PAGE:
Bowery Ballroom, NY Review

Originally posted on August 20, 2002 6:00 PM

Coldplay seem like a group of polite young men who you wouldn't mind taking home to meet the parents. But they're about more than mere pleasantry. Their concert in the tiny Bowery Ballroom also showed they have an ambitious streak the size of U2.

Huge stars in their native Britain, the band hopes their second album A Rush of Blood to the Head will capitalize on the success of their breakout hit, "Yellow." That irresistible song established the band's trademark sound: twee-pop verses of heartfelt declarations like "I wrote this song for you," alternated with guitar stomps that conjure images of Neil Young's Crazy Horse on a forced march.

Coming off what the Brits call "a wobbly," (illness, cancelled gigs, and rumors of a split all marked last year's American tour), this New York show found them trying to ditch their "next best thing to Radiohead" designation, and opting for world domination. From the pounding thrash of the opener "Politik," their music roared with extraordinary vigor.

Guitarist Jon Buckland coaxed shimmering whines from his instrument with a bottleneck, and the supple rhythm section were turned up to Spinal Tap-like levels. Coldplay's charismatic focal point, however, is wiry singer Chris Martin, who, in spite of a bandage on his right hand, played guitar and piano. Martin is the band's muddled heart. His wounded rasp can find a bedrock truth in a line like "If you go leave me down here on my own/ I'll wait for you." During "Daylight," an anthem that spirals around the drumbeat from the Beatles' "Tomorrow Never Knows," he screwed up his face in concentration, and whooped at his piano like an ecstatic Ray Charles.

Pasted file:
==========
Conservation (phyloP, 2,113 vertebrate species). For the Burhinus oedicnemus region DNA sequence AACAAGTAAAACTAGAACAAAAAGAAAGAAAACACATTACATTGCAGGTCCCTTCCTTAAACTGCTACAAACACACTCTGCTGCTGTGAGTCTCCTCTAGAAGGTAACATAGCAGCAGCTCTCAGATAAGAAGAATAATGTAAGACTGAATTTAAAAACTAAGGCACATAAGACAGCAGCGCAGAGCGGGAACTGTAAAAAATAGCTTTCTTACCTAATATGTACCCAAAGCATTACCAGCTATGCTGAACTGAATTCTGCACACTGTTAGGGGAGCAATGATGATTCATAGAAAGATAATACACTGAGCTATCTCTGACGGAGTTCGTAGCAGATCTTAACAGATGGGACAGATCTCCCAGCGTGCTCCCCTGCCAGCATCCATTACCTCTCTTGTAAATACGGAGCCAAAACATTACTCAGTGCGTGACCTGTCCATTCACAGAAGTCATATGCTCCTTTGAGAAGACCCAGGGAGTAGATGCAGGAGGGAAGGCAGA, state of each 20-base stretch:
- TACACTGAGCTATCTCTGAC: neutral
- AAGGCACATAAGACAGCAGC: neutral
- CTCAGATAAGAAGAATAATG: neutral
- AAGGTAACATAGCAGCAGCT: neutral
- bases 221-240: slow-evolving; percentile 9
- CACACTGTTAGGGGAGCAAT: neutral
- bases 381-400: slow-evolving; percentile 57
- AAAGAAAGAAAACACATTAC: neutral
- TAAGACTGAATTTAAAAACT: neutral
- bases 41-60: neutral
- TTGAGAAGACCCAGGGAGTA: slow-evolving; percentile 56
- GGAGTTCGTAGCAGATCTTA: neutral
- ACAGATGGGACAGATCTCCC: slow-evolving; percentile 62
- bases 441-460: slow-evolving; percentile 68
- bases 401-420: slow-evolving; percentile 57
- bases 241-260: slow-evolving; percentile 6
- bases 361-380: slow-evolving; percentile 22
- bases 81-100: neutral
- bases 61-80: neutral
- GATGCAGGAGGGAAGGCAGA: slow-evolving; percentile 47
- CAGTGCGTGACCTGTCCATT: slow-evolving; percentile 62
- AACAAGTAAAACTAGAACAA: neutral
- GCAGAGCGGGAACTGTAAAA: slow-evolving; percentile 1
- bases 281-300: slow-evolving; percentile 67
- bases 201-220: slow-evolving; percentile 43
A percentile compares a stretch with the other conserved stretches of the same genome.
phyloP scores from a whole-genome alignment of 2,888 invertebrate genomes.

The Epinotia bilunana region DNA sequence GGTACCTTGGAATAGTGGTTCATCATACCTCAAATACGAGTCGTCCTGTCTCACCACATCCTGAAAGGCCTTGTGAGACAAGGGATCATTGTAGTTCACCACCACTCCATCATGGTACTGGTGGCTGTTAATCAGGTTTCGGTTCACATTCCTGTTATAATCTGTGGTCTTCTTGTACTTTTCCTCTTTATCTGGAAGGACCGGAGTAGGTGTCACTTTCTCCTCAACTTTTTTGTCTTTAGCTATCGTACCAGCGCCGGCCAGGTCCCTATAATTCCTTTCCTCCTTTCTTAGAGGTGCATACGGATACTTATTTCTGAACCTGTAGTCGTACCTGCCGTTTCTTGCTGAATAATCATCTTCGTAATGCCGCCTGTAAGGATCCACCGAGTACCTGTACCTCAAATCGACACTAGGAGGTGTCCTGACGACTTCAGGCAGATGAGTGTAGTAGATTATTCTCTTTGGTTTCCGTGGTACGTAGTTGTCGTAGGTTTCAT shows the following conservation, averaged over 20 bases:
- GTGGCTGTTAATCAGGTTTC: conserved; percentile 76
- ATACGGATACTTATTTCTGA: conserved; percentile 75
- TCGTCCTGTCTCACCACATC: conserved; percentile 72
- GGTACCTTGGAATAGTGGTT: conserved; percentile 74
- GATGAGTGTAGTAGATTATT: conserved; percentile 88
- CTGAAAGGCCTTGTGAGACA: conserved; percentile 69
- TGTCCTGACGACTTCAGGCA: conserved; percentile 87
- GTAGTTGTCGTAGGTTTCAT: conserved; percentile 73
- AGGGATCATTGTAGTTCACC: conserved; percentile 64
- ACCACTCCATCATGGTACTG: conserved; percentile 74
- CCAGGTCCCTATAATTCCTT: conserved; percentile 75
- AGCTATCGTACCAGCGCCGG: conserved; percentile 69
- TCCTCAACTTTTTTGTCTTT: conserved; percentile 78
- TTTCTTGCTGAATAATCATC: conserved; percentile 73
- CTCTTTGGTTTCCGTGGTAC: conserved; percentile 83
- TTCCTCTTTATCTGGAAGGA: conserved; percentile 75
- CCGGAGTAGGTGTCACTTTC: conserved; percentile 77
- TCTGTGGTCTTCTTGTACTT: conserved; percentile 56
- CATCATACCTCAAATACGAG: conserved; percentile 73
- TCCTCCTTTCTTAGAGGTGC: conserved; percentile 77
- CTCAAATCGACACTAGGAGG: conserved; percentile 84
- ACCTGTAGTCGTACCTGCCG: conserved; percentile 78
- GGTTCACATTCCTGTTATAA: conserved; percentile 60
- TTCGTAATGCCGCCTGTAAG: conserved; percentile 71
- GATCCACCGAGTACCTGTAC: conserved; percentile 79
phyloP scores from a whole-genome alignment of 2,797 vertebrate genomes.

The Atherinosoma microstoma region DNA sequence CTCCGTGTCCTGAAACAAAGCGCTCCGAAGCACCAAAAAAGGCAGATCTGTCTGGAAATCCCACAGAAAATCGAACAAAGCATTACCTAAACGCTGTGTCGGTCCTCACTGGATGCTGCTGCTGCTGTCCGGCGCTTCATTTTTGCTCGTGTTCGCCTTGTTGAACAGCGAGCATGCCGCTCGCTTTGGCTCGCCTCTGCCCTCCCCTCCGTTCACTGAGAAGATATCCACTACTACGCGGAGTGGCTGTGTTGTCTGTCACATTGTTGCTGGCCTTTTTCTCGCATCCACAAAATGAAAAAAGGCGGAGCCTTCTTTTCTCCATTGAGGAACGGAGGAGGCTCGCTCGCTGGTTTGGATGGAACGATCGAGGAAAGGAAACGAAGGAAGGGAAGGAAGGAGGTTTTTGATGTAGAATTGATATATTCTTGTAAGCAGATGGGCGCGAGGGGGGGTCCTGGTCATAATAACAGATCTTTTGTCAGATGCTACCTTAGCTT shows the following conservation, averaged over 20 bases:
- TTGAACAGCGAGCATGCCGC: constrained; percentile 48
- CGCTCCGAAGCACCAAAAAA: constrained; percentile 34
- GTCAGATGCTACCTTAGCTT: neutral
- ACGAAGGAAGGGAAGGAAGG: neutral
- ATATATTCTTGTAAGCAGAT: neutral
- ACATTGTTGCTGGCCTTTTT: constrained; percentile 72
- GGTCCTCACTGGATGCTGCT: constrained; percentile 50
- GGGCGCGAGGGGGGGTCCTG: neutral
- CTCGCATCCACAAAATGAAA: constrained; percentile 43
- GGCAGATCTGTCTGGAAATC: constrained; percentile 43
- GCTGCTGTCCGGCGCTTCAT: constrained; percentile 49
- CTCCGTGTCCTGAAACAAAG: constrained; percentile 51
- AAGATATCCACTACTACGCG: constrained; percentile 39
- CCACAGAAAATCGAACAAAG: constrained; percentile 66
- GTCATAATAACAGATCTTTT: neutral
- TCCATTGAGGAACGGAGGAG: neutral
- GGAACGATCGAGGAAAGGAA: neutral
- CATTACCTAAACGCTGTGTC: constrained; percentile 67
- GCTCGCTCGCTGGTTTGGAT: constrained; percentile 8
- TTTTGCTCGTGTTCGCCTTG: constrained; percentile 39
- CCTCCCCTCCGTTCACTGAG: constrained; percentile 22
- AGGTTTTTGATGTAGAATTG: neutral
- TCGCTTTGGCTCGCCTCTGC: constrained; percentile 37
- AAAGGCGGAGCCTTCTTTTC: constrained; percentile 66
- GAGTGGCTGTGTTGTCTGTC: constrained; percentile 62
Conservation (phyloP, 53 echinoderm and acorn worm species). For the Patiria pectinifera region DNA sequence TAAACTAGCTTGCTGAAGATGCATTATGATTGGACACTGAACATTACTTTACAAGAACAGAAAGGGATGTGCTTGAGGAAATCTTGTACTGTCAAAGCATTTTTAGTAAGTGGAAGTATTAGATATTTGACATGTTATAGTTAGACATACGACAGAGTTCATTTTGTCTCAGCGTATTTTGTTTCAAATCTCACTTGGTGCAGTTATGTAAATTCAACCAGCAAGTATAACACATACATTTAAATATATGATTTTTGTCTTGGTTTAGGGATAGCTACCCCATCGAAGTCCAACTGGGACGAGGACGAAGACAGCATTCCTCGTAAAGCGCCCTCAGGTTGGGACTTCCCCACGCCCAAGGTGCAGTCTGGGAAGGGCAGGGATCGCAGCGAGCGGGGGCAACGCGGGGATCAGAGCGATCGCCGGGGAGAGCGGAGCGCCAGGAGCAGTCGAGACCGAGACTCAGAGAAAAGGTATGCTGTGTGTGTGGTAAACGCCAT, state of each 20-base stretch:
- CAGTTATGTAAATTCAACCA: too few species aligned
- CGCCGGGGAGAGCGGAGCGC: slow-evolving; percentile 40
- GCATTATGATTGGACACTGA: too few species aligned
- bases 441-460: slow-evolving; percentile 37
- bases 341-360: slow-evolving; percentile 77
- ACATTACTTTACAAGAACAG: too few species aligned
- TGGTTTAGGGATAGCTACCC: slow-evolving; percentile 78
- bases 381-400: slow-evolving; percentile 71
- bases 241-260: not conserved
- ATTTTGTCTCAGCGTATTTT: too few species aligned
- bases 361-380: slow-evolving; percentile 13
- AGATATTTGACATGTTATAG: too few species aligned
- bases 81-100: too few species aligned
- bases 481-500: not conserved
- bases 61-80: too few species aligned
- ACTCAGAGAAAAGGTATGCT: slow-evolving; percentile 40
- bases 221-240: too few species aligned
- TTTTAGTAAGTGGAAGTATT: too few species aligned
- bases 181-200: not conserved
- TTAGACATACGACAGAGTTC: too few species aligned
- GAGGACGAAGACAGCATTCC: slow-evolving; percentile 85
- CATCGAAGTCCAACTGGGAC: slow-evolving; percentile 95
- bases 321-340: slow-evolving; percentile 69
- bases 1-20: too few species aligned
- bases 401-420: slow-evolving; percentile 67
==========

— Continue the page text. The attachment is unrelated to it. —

At points Martin seemed a stand-up comic with opening night jitters. He apologized for preferring Bruce Springsteen over Aphex Twin before singing a verse of the Boss' "Hungry Heart," and joked that the glittering ballad "Trouble" was a "stupid little song" before halting the tune to make sure he wasn't misinterpreted. "It's a fucking great song, actually," he decided. Glad that's settled.

Hearing songs from the band's Parachutes debut was like bumping into old friends. The sing-along of "Everything's Not Lost" inspired the group to carefully tease it until its refrain reached its breaking point. When "Yellow" arrived in the finale, Martin didn't even have to sing. He turned his mic stand around to the bellowing fans as if they were the stars.

Coldplay respond to such audience adoration with a generosity that almost made you mistrust them. I guess we're just not used to pop stars being so ... nice. Their second encore was yet another a gift. Martin played Oasis' "Songbird" alone at the piano to the evident delight of the brothers Gallagher, who lurked in the upstairs balcony. The entire band reassembled for the rousing closer, Echo & the Bunnymen's "Lips Like Sugar." Offering a respectful nod to Britpop masters past and present, Coldplay seemed keenly confident in their own glorious future.

Source: VH1 Concert Reviews

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